An invention is a new and useful process, device, article of manufacture, or composition of matter, or a new and useful improvement upon one of these.
An invention is potentially patentable if it satisfies three core criteria:
Public disclosure such as publications, lectures, abstracts, symposiums, posters, etc., made prior to filing a patent application will jeopardize or eliminate the possibility of obtaining patent protection.
Anything that is readily available to the public that describes the basic ideas in enough detail so that someone else would be able to make and use the invention is considered a public disclosure.
Ramot therefore stresses the importance of not disclosing publicly any potentially patentable information before consulting them.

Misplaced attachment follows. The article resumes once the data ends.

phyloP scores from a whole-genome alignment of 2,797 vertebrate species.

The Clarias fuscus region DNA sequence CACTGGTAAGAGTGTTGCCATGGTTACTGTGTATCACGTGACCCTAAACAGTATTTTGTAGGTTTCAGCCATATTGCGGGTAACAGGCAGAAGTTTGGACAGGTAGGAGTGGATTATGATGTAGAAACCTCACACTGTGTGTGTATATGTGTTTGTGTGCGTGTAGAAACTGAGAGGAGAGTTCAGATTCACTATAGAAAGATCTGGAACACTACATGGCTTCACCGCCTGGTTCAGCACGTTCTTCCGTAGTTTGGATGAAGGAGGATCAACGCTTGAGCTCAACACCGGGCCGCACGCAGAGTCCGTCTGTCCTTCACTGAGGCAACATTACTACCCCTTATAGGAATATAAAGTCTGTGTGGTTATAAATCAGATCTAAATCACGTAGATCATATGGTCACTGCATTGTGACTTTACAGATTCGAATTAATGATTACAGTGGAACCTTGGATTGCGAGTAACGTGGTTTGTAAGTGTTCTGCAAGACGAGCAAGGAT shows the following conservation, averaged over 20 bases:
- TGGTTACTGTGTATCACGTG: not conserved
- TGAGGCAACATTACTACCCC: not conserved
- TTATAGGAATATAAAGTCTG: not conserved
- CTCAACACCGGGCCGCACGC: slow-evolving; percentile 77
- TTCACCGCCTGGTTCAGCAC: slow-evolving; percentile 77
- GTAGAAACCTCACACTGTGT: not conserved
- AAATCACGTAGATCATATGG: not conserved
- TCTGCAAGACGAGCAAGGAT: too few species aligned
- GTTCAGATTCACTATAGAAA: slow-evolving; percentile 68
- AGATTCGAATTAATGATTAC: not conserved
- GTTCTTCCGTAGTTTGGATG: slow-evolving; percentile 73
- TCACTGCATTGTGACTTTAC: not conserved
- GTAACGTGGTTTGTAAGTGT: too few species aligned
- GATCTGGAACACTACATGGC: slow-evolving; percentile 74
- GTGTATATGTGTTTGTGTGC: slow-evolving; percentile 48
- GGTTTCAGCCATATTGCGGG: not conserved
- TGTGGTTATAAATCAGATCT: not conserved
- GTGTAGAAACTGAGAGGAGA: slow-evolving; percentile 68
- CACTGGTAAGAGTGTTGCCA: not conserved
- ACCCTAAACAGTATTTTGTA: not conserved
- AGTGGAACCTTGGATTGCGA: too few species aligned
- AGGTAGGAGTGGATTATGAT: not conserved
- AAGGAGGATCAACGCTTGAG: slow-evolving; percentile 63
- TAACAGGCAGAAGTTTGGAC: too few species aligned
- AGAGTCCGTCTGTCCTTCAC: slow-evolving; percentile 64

Faculty, students and researchers are strongly advised to send Ramot draft abstracts and manuscripts to review for patentability. This will help avoid complications down the line, not to mention personal and professional disappointment.
Faculty, students and researchers can significantly improve the chances of obtaining a patent for their invention by maintaining a detailed written record of experiments in a manner that will increase the probability that research results may be patented and withstand challenges over the long term.